Sunday, November 4, 2012

Of Hanuman, Anthony Gonsalves, and Crossed Streets

It is my favorite part: the jungle chirps in joyous excitment. We feel the static in the air as the entire cosmos awaits the monkey, with bated breath, breath that hitches every time this story is told, on street corners when the year begins to die, on TV screens, echoing down the millenia, from the tree shade where the telling was probably born. The story I speak of is the Ramayana, and the character, after whose arrival in the story nothing is ever the same, is, of course, Hanuman. I cannot have enough of this story, in spite of all the annoying, jingoistic propaganda that inevitably accompanies it.

I have referred to this tale at various times in this space and it is one of my guiding metaphors. Ever since the house fire, this tale has resonated with me on a deeper level, helping me articulate questions about where I belong (if anywhere), if such belonging comes with any rights and prices, even questions about what makes me human, and the age old exploration about the nature of the divine. It fascinates me that in this epic, the apotheosis is realised by Hanuman, not the human hero, Rama, who throughout his story insists upon and defines himself solely in terms of his humanity, and who, indeed, is admired for being human more than he is for his divinity.

I am getting used to living in this house that is yet to become wholly mine. The bright colors, familiar books, the furniture that comes well-lived from my good friends' and well-wishers' lives, and the remembered spaces, of course, are helping me own it. It is almost Diwali again and I have some new designs for the Rangoli sand art that I always decorate my thresholds with, hoping to woo the goddess of prosperity. I also have some votive lights (LED; flameless, of course) but as I sit here looking around the bright walls, it feels as though someone has switched on an internal light and night never need fall in my house ever again.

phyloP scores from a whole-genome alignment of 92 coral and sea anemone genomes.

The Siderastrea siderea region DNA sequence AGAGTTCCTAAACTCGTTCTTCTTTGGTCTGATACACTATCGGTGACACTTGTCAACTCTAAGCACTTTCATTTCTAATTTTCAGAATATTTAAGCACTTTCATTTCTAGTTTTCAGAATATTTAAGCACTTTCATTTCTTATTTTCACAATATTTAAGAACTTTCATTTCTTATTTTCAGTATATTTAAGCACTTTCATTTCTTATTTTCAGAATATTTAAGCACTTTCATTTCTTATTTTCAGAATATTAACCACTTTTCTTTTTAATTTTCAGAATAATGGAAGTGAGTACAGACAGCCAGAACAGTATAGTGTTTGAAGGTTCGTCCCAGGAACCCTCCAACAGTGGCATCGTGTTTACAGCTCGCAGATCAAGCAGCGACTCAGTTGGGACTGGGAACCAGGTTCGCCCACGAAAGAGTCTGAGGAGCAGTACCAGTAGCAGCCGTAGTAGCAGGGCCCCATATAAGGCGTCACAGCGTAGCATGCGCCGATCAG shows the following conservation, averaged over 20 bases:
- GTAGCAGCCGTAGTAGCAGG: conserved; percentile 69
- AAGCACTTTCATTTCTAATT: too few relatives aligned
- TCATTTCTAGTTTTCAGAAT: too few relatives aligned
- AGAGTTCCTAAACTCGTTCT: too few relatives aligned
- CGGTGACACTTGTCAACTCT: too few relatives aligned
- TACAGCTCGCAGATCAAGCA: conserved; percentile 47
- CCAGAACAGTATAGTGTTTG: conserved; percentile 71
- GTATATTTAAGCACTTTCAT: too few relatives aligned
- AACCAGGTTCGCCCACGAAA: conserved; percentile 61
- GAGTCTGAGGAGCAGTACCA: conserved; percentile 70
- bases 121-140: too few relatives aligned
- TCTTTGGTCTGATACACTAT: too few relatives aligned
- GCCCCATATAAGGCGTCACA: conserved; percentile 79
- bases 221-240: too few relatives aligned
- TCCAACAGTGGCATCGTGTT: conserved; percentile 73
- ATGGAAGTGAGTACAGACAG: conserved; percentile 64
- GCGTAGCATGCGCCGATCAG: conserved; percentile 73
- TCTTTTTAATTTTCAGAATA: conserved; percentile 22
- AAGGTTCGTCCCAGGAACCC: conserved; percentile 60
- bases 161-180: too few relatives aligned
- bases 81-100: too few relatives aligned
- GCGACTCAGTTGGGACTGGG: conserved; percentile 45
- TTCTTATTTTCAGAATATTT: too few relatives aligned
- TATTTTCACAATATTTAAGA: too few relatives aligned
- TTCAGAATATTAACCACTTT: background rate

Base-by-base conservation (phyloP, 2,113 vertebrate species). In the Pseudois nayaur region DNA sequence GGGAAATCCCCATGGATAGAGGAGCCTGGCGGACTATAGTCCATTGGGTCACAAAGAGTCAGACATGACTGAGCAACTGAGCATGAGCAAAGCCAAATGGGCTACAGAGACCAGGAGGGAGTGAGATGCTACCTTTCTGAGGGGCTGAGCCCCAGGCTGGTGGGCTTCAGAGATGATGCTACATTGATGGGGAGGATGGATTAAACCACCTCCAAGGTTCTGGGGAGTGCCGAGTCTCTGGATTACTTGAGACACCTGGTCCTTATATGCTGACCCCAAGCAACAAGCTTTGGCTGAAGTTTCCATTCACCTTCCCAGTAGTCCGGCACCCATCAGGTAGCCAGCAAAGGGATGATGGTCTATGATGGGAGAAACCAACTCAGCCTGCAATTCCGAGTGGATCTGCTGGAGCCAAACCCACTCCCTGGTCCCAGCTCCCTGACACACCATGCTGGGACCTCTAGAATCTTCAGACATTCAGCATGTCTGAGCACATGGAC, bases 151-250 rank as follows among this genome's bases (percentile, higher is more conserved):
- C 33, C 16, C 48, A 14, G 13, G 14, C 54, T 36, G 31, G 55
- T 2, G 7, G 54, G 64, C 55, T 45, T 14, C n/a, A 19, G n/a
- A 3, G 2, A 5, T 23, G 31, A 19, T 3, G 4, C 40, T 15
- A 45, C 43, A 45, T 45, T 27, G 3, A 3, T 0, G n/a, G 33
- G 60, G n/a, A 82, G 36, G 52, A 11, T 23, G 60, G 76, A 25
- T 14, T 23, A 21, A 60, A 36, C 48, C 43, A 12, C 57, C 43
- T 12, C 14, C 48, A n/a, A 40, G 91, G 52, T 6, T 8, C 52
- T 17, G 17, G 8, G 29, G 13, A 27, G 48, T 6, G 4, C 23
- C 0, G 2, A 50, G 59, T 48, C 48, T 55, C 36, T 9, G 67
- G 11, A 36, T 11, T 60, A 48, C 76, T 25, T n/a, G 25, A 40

The cats have found their spots and they seem as comfortable here as though they have always been here. Maybe I should look to the Ramayana for my answers: the questioning is what separates the human from animals. Hanuman never questions his place, nor is he ever confused about his apotheosis or what the right thing would be and who'd decide that. Perhaps I should stop the endless questions, stop looking for guiding lights and close my eyes to let my instincts lead. It is these questions that lead me to fear the brightness of these walls, fear that the brightness comes from hidden flames, not sunshine.

So tonight, I shall try to quiet all questions and ignore the wondering. The Ramalila is done for tonight and I shall concentrate on one of my favorite fictional characters, Anthony Gonsalves (from Amar Akbar Anthony, a movie I try to  never miss, which, thankfully is being aired today). This character's uncomplicated joy of being himself, complete lack of self-doubt, and ease with himself often reminds me of Hanuman.

I stand at the West threshold of my not-burnt home, looking to the house that was never mine, where I spent my months of displacement. I remain unbelieving that the street has finally been crossed, that the lights in this kitchen do not beckon any longer but attest to my belonging to it.

The year has changed again and even though the darkness marched in before evening was done, night is taking a long time in falling. The cats sit around me, studying the grass behind our house and I wish for their non-wondering, their acceptance of shortened days, an acceptance that does not flow from the comfort and reassurance of old and new stories.

I remain acutely aware of my humanity, my helpless reliance on the tales. For me, turning of these seasons is never an easy thing and I shall need many stories to brighten these darknesses, even as I remain here, sick with relief that the light across the street has nothing to do with me. 

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